Being a parent doesn’t mean you’re stuck with bad Barney cover bands for live musical entertainment. Some kiddie rockers are fabulous, but don’t limit yourself to tots-only affairs. Bring your kids to concerts meant for all ages with these tips:
The best concerts for families are free (non-paying audiences can’t be too persnickety and you’ll be less tempted to outstay kids’ attention spans), before bedtime and in casual, easily accessible locations. Outside concerts tend to be the family-friendliest of all. Many local cultural institutions including parks, nature centers, libraries, museums and churches host performances (if they don’t, tell them they should). New Yorkers can check out these venues; see if your town has a similar resource. Also ask local musicians if they or their friends ever play in kid-friendly venues.
For shows that start after bedtime or seem too intimidating, find out the time of the sound checks or dress rehearsals and ask if your family can watch these more relaxed, less crowded jam times.
Discuss with your kids what you’re going to hear. Learn about the culture or history of the music, look at pictures or videos of musical instruments they might see, and explore concepts like rhythm and harmony.
Explain concert etiquette – sitting still and listening quietly during songs, loud applause after. If your kid is not great at staying put, find out if there’s somewhere in the back he or she can dance around. Some concerts have kids’ areas on the ground in front of the seats by the stage.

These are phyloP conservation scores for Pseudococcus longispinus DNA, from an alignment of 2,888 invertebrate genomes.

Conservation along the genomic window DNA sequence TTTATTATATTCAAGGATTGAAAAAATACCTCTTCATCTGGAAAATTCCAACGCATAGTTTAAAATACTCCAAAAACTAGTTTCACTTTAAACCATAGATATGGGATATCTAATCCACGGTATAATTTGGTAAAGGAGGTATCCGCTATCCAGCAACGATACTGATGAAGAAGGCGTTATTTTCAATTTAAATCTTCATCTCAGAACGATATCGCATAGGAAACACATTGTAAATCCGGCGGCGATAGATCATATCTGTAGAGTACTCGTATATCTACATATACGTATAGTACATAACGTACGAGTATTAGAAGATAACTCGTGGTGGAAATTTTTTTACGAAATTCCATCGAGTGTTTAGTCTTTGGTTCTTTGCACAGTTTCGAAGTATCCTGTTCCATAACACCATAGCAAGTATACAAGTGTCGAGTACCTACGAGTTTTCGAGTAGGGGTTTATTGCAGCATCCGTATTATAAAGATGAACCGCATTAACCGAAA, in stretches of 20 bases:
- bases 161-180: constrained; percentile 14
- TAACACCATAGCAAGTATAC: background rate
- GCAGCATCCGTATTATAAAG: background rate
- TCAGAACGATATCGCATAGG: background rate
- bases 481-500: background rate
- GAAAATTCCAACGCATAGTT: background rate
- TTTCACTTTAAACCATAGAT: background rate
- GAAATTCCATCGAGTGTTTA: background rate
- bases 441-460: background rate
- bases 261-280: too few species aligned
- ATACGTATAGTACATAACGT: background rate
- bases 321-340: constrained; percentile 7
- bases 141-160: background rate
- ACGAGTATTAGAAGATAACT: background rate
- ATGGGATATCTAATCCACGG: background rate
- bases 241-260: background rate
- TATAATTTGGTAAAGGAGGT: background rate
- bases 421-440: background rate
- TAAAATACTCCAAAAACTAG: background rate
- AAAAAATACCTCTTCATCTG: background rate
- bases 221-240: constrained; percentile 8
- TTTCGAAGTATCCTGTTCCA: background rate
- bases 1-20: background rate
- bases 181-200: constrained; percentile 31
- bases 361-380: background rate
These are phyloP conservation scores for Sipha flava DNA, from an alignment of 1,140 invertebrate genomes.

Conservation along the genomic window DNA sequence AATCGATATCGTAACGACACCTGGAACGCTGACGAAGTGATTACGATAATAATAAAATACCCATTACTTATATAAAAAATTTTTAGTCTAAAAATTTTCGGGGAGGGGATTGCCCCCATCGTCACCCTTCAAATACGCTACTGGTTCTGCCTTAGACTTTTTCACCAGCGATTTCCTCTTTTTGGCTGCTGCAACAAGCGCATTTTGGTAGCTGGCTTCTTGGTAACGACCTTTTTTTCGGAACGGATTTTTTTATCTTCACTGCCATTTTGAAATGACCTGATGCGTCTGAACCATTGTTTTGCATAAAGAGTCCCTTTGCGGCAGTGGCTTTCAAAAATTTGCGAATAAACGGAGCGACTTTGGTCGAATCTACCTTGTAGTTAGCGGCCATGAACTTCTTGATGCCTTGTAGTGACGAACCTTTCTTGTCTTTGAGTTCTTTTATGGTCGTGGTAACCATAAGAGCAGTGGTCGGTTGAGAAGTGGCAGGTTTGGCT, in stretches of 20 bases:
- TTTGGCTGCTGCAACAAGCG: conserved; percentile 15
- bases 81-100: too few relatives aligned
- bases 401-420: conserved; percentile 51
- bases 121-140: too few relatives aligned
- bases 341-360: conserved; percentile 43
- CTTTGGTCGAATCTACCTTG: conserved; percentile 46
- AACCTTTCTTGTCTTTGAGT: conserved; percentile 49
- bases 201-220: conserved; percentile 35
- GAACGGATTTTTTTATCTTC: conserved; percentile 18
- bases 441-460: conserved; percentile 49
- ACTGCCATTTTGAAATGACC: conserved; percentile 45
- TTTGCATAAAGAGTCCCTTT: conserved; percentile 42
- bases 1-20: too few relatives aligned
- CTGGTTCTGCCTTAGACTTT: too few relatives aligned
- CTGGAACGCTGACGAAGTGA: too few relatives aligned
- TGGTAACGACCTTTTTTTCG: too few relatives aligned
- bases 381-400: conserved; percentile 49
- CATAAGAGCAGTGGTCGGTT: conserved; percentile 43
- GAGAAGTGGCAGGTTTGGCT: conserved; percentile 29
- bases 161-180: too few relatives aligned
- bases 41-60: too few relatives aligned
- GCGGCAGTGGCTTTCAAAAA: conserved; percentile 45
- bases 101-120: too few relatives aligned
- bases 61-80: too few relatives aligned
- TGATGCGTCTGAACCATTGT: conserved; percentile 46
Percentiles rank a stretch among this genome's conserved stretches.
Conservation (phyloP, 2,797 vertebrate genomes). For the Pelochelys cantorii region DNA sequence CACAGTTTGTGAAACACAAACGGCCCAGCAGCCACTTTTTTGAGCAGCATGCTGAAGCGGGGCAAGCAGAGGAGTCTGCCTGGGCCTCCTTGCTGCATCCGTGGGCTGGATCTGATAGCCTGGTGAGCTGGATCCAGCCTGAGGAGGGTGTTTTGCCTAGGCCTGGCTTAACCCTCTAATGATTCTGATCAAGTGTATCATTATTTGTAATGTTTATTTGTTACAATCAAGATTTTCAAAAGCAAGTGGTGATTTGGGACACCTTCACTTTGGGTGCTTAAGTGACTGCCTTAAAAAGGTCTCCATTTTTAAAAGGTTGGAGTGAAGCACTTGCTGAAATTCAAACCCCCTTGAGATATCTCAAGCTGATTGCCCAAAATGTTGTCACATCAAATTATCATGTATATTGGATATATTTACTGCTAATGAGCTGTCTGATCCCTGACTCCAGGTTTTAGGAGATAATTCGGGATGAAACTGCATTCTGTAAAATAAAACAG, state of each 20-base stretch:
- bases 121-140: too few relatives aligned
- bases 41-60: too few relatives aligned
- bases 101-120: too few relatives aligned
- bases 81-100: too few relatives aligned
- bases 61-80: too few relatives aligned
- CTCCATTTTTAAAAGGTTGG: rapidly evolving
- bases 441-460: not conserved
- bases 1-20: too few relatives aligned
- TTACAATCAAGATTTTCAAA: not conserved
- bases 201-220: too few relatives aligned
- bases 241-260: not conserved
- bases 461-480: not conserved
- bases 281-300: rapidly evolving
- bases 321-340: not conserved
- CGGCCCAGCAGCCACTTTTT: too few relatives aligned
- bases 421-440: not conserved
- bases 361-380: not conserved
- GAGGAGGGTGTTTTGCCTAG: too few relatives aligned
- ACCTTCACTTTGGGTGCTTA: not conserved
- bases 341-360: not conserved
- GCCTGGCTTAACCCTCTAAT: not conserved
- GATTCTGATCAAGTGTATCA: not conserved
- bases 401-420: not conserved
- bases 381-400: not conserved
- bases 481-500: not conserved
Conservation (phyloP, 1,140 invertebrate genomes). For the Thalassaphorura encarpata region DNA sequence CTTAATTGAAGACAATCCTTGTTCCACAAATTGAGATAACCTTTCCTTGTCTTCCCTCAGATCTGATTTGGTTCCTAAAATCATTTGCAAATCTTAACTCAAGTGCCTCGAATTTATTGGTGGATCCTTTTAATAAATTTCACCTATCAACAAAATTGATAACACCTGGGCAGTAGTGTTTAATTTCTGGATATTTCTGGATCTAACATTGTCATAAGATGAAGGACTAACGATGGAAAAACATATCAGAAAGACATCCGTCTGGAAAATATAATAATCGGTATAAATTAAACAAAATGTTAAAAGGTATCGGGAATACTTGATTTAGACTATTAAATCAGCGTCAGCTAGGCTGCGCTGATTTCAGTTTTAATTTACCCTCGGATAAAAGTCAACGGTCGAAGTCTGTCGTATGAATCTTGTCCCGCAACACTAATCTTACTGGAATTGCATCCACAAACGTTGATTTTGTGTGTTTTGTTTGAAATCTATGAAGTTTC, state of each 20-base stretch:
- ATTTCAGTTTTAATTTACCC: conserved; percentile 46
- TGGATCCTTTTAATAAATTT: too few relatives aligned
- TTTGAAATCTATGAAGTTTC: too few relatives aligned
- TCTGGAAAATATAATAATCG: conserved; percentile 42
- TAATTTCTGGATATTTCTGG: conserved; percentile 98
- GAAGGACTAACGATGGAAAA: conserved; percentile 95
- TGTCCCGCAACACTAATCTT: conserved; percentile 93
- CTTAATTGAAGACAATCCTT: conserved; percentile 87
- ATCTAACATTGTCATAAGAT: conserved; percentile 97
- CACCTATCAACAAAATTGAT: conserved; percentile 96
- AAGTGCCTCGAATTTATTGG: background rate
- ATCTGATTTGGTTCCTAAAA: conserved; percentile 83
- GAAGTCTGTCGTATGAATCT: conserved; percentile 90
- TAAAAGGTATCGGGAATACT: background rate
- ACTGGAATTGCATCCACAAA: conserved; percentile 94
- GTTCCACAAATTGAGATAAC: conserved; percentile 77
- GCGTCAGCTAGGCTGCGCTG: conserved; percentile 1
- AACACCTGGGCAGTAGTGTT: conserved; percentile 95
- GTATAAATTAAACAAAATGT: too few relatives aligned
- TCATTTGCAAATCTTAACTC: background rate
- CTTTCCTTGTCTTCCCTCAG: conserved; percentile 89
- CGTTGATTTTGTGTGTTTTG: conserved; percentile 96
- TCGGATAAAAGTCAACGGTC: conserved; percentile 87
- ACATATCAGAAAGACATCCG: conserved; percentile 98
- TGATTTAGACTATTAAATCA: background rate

What To Bring:
Take along quiet toys and activates such as stickers, lacing toys or coloring books to keep restless hands occupied. If allowed, have snacks ready, preferably non-crunchy ones that take a long time to eat, like cheerios or fruit leather – chewing mouths can’t make interrupting noises.
Pack a picnic blanket or chairs for outdoor concerts.
Some musicians encourage audiences to play along, so bring some shakers or other instruments for interactive fun.
Don’t underestimate your kids’ musical adventurousness or ability to be a good audience member – just stay by a door or in the back with your bag packed and ready to leave in case your kid decides to be the show rather than watch it.
As often happens in parenting, you may be surprised to find your own tastes expanding once your whole family experiences Mongolian throat singing or avant-garde opera. Use these same tips to explore dance, theater, performance art and other cultural adventures in your neighborhood. Rock on!
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Do you have any tips to for concerts with kids? Share below…